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[eng] Il folk noir di Rob Moir

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Interview with Rob Moir

CaféBabel Napoli: What do you think about Europe as a cultural and social Agorà? 

Rob Moir: Having toured in 14 different countries within Europe now, it changes slightly from culture to culture, but I would say the continent loves arts and nurtures them possibly more than North America at times. The mood and work/life balance is incredible here, its amazing how much free time the average European has over its other 'Western' neighbours.

CBN: Are you having remarkable and pleasant feedbacks by yourcurrent tour?

RM: Yes, the tour in Italy was a complete success in my mind, we had audiences attend the concerts for my first real extensive tour of the country, it was a great time.

CBN: You use to define your music “Folknoir” and yourself “punk poet“. How do these two souls cohabit in the way you make music? 

RM: 'Folk Noir' is more of a silly term based on film noir, but its true some of my songs lyrically touch on harder or more honest subjects which I can't stop writing about. The 'Punk-Poet' tag was quoted by someone else I don't really love it or hate it, I guess it was someone's impression about my music.

CBN: According to the influences you mentioned (alcohol poetry,lovetraveling (lack of it) you remember us a Poète maudit but in the American version (kinda “singing Bukowski”). Do you recognizeyourself in this definition or you feel more inspired by the lifestyle of the Beat Generation?

RM: A little bit, I do romanticize that timeframe, like people romanticize a lot of different times in history, however I would not want to live in any other time frame then the present one we have now.  I certainly don't feel I wish I lived in 'simpler times' whatsoever. I feel the times we live in today are just as interesting and I love technology, the reach of the internet. I appreciate the work of those writers and poets in history and continue to look forward to new works just as much.

CBN: The lyrics of your songs deal with people who touch the bottom of their souls, ashamed by their fears. Are your lyrics, even partially,autobiographical or are they inspired by those are closest to you in your provocations? (if autobiographical) Why do you feel the need to export so much? Is that a sort of provocation, complaint  or sublimation?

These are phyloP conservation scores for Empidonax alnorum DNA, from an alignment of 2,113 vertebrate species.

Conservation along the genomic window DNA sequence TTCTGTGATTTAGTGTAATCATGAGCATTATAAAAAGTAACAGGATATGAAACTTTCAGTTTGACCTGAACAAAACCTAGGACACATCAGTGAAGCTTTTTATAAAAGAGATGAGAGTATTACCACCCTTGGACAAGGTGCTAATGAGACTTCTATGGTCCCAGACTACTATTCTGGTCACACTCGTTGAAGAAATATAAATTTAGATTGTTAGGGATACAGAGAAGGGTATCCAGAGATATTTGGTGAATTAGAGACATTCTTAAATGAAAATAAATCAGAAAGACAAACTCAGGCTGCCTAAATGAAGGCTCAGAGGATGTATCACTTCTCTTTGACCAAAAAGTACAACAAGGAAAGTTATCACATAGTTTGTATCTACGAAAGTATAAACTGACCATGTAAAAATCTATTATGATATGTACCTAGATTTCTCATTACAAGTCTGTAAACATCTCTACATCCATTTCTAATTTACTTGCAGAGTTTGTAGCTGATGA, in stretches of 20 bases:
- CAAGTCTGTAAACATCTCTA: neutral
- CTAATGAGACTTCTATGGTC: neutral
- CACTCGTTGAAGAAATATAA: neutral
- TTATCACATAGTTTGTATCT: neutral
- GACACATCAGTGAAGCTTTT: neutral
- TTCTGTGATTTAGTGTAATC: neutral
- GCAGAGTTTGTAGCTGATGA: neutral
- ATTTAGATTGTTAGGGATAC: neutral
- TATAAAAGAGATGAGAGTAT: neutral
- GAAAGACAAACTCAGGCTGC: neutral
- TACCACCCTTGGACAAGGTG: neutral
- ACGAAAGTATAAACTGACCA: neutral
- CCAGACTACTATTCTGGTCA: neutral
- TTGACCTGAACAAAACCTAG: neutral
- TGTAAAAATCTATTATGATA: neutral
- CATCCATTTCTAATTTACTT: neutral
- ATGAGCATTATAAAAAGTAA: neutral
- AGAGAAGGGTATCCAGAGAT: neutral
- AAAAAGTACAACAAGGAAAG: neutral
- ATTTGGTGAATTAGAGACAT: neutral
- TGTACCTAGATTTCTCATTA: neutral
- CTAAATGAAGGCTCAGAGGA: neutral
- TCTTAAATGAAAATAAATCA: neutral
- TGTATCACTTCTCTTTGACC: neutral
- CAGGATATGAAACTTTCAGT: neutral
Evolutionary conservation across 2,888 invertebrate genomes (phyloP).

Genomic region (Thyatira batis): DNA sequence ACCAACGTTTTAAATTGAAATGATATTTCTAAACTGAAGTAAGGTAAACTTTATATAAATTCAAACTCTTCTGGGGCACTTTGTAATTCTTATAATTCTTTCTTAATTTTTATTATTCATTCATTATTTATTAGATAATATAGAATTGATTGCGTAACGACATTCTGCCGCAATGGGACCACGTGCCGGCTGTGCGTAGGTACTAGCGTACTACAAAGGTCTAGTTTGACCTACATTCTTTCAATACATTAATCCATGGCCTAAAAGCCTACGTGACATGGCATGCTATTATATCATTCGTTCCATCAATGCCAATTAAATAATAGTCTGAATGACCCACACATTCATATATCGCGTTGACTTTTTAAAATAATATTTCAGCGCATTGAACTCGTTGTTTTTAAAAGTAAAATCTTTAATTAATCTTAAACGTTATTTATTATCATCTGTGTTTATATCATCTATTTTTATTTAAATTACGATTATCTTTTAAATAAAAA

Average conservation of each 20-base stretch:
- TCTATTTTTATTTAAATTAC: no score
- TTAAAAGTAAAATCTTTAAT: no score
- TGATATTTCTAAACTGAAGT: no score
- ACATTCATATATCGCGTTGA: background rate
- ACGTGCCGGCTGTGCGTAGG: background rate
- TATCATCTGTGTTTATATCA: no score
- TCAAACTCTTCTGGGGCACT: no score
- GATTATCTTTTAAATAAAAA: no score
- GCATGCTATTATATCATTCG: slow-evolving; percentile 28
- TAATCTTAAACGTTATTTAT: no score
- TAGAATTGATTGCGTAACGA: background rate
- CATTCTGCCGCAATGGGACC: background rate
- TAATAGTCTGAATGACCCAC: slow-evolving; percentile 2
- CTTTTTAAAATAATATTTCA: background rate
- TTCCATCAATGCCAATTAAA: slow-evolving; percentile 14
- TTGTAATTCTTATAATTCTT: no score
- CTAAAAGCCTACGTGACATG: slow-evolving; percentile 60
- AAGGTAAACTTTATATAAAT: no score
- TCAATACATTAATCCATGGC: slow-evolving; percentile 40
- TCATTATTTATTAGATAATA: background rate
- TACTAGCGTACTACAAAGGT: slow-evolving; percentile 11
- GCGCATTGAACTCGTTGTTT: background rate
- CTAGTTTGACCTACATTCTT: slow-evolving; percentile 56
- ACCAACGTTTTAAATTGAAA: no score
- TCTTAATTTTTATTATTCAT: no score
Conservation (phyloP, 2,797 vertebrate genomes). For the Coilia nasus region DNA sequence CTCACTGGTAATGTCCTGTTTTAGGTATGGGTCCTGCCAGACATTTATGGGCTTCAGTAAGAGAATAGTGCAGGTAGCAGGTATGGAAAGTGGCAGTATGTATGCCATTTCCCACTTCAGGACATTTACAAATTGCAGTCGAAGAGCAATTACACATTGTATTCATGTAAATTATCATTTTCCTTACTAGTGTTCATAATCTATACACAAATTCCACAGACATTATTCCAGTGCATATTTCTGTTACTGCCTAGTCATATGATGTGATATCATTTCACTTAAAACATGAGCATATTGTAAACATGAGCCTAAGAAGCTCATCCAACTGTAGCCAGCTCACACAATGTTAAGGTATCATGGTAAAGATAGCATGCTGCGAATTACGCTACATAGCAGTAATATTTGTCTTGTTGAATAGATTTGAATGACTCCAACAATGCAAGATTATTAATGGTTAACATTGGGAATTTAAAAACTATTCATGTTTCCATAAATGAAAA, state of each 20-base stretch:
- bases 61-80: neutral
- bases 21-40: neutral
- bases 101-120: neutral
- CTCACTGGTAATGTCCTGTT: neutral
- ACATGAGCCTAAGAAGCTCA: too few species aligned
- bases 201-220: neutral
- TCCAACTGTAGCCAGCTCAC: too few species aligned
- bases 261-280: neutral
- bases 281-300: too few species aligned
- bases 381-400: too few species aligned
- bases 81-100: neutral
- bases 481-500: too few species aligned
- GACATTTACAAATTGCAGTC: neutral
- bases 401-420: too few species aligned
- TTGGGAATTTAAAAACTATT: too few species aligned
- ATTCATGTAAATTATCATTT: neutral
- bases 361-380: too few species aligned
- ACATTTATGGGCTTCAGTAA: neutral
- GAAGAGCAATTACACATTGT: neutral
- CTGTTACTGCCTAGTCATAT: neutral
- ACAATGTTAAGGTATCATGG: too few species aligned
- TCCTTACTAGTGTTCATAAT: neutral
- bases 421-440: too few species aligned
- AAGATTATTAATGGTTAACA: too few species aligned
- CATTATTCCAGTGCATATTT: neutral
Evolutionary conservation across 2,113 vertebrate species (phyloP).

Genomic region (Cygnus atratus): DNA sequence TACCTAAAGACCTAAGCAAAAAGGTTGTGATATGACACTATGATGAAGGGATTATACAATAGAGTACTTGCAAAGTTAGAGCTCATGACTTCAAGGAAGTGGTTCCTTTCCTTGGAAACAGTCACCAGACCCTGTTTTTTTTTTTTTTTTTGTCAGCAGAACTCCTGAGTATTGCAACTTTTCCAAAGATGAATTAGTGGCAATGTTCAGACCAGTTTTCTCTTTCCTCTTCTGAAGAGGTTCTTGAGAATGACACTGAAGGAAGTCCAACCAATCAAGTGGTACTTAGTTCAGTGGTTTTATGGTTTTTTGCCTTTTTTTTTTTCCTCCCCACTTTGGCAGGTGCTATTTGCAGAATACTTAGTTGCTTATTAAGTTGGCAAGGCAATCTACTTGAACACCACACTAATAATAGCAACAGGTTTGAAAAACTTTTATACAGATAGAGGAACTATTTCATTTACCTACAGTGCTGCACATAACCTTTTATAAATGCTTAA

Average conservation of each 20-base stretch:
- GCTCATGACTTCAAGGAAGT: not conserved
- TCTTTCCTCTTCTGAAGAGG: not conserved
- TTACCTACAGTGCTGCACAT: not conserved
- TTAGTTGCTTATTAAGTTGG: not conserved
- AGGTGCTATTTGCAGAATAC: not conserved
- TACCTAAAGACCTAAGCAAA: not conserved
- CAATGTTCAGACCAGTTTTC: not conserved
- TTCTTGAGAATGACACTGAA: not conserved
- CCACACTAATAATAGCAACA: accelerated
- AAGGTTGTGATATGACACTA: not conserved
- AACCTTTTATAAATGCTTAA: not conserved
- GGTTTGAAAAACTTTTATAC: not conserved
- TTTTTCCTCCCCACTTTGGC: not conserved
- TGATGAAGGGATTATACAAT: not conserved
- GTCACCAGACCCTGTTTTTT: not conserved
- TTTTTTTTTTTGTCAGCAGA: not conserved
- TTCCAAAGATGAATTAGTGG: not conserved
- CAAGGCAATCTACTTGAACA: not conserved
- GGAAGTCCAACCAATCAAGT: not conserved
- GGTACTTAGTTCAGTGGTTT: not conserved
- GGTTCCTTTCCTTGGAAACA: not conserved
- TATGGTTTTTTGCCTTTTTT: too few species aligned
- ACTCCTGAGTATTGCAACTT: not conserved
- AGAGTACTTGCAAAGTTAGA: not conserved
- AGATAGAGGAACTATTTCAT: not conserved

RM: I'd say sometimes they are auto-biographical and sometimes completely fiction, for example 'Oh Margot Please' comes from characters from opposite spectrums of society and touches on hardships of life no matter how much money you have.

I love the expression one can do with lyrics or poetry and emotions that can come together with melody and words together, pop music in my opinion works similar and can be incredible, but I suppose sometimes I like filling up the entire song with words and sometimes I hold back.

CBN: According to you, does counter-culture affect the possibility of underground artists to emerge and rise? 

RM: Yes sure it does, but more importantly the technology/social media and other web forums that can reach so many more people than an artist could in the past so this trumps it completely. Anything is possible if your attitude is in the right place.

CBN: Do you think that in your country is tough or easy to have a chance to emerge?

RM: Both, It's a big place and if you want to tour and find your audience the way I do, by mostly making fans in the 'live' sense, its very tough because of huge distances, small population and large costs of touring the country more than once or twice a year.

However Canada has a history of supporting artists with grants and bursaries and I feel without this it just wouldn't be possible to justify touring your own country. Not too many artists can break even on it, so its an investment. That being said Canada's audiences love music and are very appreciative when artists from far away will come and play for them, its just tough the first few times. 

CBN: Among your various interests on your Facebook page, there are many writers (Orwell, Kerouac) and Darwin. Do you love? Does it influence the way you make art? 

RM: Not really, I appreciate and love arts, science the thirst for knowledge, but my lyrics and interests in song themes don't exactly come from a place of consciously trying to write about a specific theme, its a little mysterious and always exciting to see how the lyrics turn out, but there is no real pattern or inspiration outside of the art of simply song-writing.

CBN: Let’s conclude this interview by an unavoidable question for any artist who has the luck and privilege to exhibit in this unique town, embraced amid sea and fire. Are you enjoying Naples? Did it inspire you any remarkable feeling? 

RM: I loved Naples, it was a wonderful chaotic and beautiful city, I hope more people get to experience Southern Italy, it really is a gem of a place. It felt like something totally different then the rest of Europe and I have some greta images of its streets, zipping scooters and local merchants atop the dramatic coastline.

Translated from Il folk noir di Rob Moir